Plant-based meat substitute maker Beyond Meat said its revenue plunged 30.5% in the second quarter as consumer demand for its burgers, sausages and other products fell despite price cuts.
The El Segundo, California-based company lowered its full-year revenue forecast as a result. Beyond Meat now expects revenue between $360 million and $380 million for the year. That’s down from the $375 million to $415 million it forecast at the end of the first quarter.
Beyond Meat’s shares fell 10% in after-hours trading Monday.
In a conference call with investors, Beyond Meat President and CEO Ethan Brown said the company faced tough comparisons to the second quarter of 2022, when a new beef jerky product generated sales and restaurants were reopening and placing big orders.
But Brown said the company is also struggling to appeal to new customers because of perceptions that its products are unhealthy and overly processed. Brown said an ad campaign launched last week will better explain its “clean and simple” manufacturing process and highlight the products’ health credentials.
“We’re going to be much more aggressive in our marketing,” Brown said. “It is an education issue. The facts are there. The health benefits of our products are very strong.”
Brown said Beyond Meat has also reached out to some of its competitors to discuss working together on ads that would help change perceptions about the category.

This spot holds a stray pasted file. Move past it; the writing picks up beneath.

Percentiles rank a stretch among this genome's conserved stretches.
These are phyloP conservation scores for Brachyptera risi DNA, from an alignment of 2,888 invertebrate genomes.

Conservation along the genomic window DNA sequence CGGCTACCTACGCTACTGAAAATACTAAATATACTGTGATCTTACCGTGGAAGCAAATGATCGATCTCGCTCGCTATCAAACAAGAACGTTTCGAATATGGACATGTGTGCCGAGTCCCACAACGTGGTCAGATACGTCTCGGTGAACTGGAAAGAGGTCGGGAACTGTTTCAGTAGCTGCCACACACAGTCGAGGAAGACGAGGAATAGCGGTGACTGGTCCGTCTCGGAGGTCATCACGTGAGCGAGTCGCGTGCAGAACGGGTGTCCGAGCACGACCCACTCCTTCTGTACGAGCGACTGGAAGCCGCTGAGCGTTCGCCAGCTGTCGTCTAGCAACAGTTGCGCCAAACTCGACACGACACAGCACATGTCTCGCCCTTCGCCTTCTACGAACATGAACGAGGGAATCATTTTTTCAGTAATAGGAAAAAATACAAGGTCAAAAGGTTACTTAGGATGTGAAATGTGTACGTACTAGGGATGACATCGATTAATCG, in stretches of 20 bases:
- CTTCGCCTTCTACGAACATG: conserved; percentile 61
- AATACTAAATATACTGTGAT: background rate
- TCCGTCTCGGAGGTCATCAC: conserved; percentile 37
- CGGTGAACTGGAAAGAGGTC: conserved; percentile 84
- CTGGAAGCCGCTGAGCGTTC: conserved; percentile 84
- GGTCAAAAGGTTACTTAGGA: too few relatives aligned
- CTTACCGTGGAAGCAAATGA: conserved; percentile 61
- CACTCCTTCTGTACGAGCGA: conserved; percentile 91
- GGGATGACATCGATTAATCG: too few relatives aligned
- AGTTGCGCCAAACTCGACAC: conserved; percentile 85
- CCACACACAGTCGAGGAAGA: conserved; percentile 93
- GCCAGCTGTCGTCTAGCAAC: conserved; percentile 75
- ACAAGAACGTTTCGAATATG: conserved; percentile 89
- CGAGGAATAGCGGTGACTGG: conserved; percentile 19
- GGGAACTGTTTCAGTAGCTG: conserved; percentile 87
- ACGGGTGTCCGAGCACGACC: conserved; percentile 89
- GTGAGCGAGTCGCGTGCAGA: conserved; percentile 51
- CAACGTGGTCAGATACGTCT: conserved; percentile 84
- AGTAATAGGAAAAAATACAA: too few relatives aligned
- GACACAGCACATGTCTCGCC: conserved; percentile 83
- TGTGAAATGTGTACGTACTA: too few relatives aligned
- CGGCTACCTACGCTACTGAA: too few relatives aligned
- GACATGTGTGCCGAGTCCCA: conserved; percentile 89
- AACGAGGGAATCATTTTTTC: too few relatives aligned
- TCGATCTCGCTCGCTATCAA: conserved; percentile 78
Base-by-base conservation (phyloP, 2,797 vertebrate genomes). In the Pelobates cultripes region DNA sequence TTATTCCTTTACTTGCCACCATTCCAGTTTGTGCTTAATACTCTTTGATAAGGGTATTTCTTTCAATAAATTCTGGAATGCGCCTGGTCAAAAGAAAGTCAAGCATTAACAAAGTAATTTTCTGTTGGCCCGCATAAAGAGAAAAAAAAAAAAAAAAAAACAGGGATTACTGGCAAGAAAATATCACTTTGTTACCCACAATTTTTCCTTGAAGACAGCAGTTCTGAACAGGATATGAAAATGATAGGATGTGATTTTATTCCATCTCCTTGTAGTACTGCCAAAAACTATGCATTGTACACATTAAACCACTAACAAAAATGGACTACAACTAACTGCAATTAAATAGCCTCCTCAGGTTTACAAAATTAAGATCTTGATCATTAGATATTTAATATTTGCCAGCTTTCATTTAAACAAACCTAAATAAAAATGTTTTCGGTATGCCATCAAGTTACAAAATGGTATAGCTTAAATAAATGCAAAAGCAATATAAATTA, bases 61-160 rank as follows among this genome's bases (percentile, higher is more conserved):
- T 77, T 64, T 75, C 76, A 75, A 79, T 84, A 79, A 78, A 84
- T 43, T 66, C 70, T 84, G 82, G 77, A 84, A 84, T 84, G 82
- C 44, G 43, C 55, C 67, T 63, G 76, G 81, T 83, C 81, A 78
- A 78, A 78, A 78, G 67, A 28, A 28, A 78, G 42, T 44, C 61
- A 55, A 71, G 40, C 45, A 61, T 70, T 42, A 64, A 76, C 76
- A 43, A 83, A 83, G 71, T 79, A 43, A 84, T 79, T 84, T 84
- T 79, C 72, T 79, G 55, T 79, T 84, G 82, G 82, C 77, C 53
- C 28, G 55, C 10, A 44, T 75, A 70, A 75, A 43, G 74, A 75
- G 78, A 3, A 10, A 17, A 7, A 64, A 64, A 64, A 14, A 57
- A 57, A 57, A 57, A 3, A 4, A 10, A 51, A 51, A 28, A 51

For the April-June period, Beyond Meat reported revenue of $102.1 million. That was lower than the $108.7 million Wall Street forecast, according to analysts polled by FactSet.
U.S. revenue dropped 40% as both retail and food service sales weakened. International revenue was down 8.7%. International food service demand was flat compared to the same period last year, but retail sales were down nearly 16%.
Beyond Meat makes plant-based burgers and nuggets in a partnership with McDonald’s in Europe, but those products aren’t offered in the U.S. Brown said he expects more U.S. fast food restaurants to add plant-based options in the near future.
Beyond Meat said its net loss narrowed to $53.5 million, or 83 cents per share, as it reined in logistics and manufacturing costs. That was slightly better than the 84-cent loss analysts had forecast.
Brown expressed confidence that revenue will grow modestly in the second half of this year as new products hit the U.S. market and distribution grows abroad.
“We are very excited to be coming out of what we view as a trough in the category and resuming growth in the third and fourth quarter,” Brown said.